Well first off, if the data really is important you might want to take it to a data recovery company and have them get the data back. Its not a good idea to learn data recovery on the job, there's not a whole lot of room for mistakes.
If the data is important, but not important enough to warrant paying for its recovery, then you may want to try some of these tools which can be used in recovering data from damaged hard drives:
safecopy | freshmeat.net
recoverdm | freshmeat.net
myrescue | freshmeat.net
These are all included on the FCCU forensic boot CD, which can be modified to boot from a USB stick. Or you can customise your own BackTrack 4 PreFinal USB pretty easily (check the Offensive Security blog) and add these tools to that.
Now apologies here if in the following paragraphs Im just telling you something obvious you already know, but I'm unsure of what you're doing with that dd command since the "if=" and "of=" switches are missing from what you have put in your post, and you've also specified partitions instead of disk devices for the inputs and outputs.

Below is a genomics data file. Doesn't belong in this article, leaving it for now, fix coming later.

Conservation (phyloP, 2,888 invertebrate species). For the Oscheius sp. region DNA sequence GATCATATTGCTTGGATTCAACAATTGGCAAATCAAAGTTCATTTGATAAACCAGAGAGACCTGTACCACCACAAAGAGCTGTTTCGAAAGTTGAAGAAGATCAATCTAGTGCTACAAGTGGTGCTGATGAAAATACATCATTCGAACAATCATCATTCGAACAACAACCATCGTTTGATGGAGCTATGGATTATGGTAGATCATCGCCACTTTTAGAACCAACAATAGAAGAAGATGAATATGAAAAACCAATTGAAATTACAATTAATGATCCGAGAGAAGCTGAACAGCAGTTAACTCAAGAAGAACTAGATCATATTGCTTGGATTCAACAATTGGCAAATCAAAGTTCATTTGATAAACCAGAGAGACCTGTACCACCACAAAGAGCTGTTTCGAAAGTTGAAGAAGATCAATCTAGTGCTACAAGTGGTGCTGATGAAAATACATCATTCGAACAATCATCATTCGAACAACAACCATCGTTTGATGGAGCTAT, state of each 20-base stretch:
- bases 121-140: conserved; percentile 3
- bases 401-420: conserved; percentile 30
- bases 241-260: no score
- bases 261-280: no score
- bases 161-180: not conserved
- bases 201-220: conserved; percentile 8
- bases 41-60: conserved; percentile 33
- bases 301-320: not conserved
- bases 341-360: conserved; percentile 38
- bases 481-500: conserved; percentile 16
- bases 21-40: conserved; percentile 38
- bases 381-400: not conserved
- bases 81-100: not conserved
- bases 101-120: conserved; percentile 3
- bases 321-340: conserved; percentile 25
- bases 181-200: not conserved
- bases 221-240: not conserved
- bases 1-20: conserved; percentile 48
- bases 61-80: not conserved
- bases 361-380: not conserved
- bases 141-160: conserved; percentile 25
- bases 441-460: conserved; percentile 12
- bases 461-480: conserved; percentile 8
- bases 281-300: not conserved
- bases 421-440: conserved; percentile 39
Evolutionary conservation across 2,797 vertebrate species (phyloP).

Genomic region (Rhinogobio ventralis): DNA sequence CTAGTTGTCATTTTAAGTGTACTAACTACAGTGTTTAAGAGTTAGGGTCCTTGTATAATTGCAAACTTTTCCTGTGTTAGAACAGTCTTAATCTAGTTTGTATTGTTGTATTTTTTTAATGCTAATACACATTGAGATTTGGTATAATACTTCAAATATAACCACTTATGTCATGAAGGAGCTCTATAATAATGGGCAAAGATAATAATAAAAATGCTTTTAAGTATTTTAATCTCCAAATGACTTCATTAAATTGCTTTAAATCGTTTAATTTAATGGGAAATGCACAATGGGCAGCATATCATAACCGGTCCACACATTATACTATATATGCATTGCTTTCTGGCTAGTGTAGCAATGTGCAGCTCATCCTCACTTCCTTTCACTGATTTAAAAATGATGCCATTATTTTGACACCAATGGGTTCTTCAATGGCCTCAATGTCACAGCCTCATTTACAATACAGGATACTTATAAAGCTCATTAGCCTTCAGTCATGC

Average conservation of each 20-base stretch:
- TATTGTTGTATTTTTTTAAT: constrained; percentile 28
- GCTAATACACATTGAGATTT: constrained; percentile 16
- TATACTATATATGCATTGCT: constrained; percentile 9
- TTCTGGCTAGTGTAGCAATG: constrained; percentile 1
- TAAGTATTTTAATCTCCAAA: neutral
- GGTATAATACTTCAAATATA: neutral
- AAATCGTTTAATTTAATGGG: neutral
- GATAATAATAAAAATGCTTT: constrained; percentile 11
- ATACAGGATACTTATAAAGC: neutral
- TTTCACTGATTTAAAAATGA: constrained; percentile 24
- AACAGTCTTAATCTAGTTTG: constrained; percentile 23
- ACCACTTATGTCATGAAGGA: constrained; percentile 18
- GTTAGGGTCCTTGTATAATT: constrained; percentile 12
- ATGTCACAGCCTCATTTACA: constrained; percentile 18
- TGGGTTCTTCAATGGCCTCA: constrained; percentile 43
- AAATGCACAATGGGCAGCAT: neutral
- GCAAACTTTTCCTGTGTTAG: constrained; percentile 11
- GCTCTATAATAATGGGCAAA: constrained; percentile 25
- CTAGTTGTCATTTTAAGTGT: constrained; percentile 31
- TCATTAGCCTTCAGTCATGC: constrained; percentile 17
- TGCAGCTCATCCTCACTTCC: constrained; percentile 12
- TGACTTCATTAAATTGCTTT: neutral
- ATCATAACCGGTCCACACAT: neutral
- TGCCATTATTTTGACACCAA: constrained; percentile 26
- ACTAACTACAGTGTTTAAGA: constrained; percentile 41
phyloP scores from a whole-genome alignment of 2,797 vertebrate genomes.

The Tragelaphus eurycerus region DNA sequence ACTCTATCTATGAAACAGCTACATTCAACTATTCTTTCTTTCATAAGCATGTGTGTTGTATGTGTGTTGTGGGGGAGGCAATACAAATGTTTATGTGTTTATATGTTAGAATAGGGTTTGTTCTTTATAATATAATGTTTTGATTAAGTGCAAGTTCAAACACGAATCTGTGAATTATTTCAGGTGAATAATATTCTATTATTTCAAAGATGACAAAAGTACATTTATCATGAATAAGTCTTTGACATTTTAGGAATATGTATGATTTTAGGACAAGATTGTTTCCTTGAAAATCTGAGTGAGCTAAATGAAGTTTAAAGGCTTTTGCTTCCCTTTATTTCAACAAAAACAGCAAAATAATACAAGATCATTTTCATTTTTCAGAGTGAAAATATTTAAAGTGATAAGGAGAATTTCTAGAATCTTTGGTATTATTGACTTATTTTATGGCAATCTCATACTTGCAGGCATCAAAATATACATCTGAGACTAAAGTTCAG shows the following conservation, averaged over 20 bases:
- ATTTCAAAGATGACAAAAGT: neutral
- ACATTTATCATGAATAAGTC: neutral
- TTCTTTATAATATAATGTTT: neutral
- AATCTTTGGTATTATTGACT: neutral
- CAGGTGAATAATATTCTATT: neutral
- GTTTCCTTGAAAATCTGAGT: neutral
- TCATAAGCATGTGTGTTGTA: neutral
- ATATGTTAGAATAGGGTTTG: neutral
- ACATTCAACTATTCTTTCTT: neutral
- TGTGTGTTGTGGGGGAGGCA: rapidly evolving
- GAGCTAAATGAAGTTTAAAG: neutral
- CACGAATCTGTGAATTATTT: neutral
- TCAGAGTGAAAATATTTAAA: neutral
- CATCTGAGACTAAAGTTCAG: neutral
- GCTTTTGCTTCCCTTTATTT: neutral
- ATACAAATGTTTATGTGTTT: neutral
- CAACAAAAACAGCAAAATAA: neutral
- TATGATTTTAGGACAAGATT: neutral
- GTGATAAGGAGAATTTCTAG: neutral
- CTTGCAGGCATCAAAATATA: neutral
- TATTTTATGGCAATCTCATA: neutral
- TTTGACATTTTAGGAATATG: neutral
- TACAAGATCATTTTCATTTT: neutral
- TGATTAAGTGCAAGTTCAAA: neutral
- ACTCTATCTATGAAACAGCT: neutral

Normally a command like this (and Ive edited it a bit to show source and destination) would be trying to copy the disk partition on /dev/sda1 to /dev/sdb1:
If the partition on the SDHC device is unrecognisable, and assuming that the SDHC is /dev/sda this command may give you problems.
dd conv=noerror,sync if=/dev/sda1 of=/dev/sdb1
This command would copy the entire contents of the /dev/sda storage device (including all partitions, damaged or not) to a file on disk. Once its there you can use various file carving techniques on the file to get data back
If you haven't already, you might also want to post your question at a forum dedicated to computer forensics or data recovery - this forum is more concerned with penetration testing.
dd conv=noerror,sync if=/dev/sda of=/path/filename